* May core orders -19.5 pct m/m vs +0.7 pct forecast
* Sharpest drop on record bad omen for corporate investment
* Weak orders cast doubt over investment-led recovery
* June data seen key for outlook
* BOJ to keep policy intact, may cut growth forecast next
(Updates with additional comment, details)
By Tetsushi Kajimoto
TOKYO, July 10 Japan's machinery orders tumbled
by a record margin in May, dashing hopes for a bounce and
casting doubt over a scenario of investment-led recovery in the
world's third-largest economy.
The data are highly volatile, but serve as an indicator of
capital spending in six to nine months and May's shocking 19.5
percent slump raised questions about the economy's ability to
tide over a dent in consumption caused by an April 1 sales tax
Economists polled by Reuters had expected a modest 0.7
One explanation for the nasty surprise was that companies
rushed to take advantage of new tax incentives introduced in
January before the end of last financial year in March, instead
of spreading spending more evenly.
That flattered January-March capital spending and led to a
slump in April and May.
"This shows the huge spike in capital spending in
January-March was just an aberration," said Yasutoshi Nagai,
chief economist at Daiwa Securities.
"Some people have said capital spending could lead economic
growth but unless you have rising demand, you can't expect
capital spending to grow."
Officials at the Cabinet Office that released the data on
Thursday said there were no special factors behind the May
slump, noting they had not heard companies blaming the sales tax
increase for a fall in orders.
Corporate investment is one of the essential and so far
missing ingredients of Prime Minister Shinzo Abe's recipe for
Now in its second year and commonly referred to as
"Abenomics" it promises to lift Japan from nearly two decades of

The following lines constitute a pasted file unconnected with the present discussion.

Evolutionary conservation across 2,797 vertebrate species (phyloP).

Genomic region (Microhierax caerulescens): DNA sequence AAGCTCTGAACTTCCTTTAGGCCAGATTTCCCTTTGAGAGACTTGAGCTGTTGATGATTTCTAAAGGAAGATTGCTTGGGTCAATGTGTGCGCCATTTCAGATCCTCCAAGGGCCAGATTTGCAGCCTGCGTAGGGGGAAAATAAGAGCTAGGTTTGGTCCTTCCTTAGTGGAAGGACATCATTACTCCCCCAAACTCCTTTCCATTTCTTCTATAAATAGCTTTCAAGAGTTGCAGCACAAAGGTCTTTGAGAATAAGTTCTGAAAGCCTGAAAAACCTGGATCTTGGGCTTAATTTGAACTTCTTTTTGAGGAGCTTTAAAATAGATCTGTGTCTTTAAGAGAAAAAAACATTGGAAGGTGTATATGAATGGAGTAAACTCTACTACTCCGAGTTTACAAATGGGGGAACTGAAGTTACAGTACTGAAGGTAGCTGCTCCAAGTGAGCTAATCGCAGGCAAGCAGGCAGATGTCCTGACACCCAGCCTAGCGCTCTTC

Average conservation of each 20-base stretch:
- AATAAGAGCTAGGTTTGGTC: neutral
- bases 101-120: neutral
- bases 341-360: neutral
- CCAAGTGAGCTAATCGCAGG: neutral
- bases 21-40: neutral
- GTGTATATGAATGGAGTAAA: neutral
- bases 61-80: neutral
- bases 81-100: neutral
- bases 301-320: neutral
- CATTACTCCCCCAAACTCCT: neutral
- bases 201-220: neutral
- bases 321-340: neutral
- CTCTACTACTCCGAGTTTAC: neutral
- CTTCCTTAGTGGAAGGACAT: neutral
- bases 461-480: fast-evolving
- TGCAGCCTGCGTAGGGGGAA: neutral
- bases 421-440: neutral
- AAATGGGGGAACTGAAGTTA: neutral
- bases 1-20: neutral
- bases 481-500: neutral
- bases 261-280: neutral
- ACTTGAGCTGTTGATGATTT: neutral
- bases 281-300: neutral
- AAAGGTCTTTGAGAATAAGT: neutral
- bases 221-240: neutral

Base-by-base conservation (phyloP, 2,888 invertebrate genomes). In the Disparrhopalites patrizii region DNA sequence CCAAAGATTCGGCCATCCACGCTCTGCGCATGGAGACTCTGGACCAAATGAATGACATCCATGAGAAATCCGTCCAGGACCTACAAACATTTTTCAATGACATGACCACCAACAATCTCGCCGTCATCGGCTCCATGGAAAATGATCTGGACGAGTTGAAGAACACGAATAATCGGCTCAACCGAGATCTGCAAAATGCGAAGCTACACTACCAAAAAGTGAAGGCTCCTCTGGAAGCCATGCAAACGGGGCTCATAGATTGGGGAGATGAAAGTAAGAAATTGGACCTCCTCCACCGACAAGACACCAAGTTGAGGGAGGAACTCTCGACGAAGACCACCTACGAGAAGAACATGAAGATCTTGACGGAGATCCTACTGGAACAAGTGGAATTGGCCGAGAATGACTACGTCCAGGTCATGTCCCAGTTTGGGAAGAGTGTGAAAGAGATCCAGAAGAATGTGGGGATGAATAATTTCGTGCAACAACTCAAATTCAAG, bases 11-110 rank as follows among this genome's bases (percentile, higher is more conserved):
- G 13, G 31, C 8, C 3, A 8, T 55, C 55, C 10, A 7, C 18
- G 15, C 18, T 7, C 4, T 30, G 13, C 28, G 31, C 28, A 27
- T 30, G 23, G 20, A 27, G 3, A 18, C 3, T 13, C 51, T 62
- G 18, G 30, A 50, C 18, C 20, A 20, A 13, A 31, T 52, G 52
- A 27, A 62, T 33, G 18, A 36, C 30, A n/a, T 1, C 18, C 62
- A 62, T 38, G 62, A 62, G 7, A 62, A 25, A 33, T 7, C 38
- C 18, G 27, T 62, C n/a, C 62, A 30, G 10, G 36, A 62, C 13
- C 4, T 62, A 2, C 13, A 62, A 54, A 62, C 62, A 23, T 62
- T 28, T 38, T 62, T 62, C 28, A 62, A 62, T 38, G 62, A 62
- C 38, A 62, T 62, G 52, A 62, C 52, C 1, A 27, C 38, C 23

stagnation and deflation with a combination of massive monetary
stimulus, budget spending and growth-friendly reforms.
"Abenomics" scored early successes, boosting financial
markets, business and consumer confidence and bringing windfall
profits for exporters after successfully reversing years of
debilitating excessive yen strength.
Japan's economy grew an annualised 6.7 percent in the first
quarter, its fastest since July-September 2011.
Confident that the economy had enough momentum, the
government went ahead with a long-debated sales tax increase to
shore up its stretched finances assuming that a gradual pick-up
in corporate investment would more than offset a temporary
Recent data appeared to back that view with industrial
output picking up, unemployment at record lows, and the Bank of
Japan's quarterly "tankan" survey showing companies optimistic
about their outlook and planning to ramp up capital spending.
The slump in May, led by the electric machinery, chemicals,
transportation and financial sectors, follows a 9.1 percent fall
in April and suggests a negative figure for April-June, which
would be the first quarterly decline in five quarters.
Compared with a year earlier, core machinery orders, which
exclude ships and electric power utilities, fell 14.3 percent in
May, against an expected 9.5 percent gain.
The numbers are likely to disappoint central bank officials,
who will review monetary policy next week and are expected to
keep intact its massive stimulus programme and consider cutting
its economic forecast for the current fiscal year.
But economists, noting the volatility of the data, are not
abandoning just yet their base scenario that the economy will
rebound after a temporary tax-related hit and expect the BOJ to
do the same.
Strong corporate earnings and the need for upgrades of
ageing equipment and facilities, particularly among
non-manufacturers, argue for recovery in investment, they say.
"I still expect capital spending to resume picking up in the
latter half of the current fiscal year to March, given ample
cash flow at companies," said Yasuo Yamamoto, senior economist
at Mizuho Research Institute.
Economists said, however, that June data, which will also
include companies' quarterly forecasts, would be crucial for the
outlook and assessment of "Abenomics" performance.
"If machinery orders continued to be weak in June, that
would be worrisome and it could force the Bank of Japan to alter
its scenario that capital spending would offset weakening
consumption," said Takeshi Minami, chief economist at
Norinchukin Research Institute.
In an encouraging signal for the outlook of domestic
demand, the Cabinet Office said on Thursday that consumer
confidence edged up in June, and raised its assessment on
consumer confidence, saying it is picking up.
But some economists noted that continued weakness in Japan's
exports might be a greater concern than any lingering effects of
the April 1 tax hike.
"It's the external sector that is showing signs of
deteriorating and that is something that needs to be addressed
in terms of the BOJ's outlook that we get next week," said
Robert Rennie, chief currency strategist at Westpac Bank.
(Additional reporting by Leika Kihara; Writing by Tomasz
Janowski; Editing by Eric Meijer)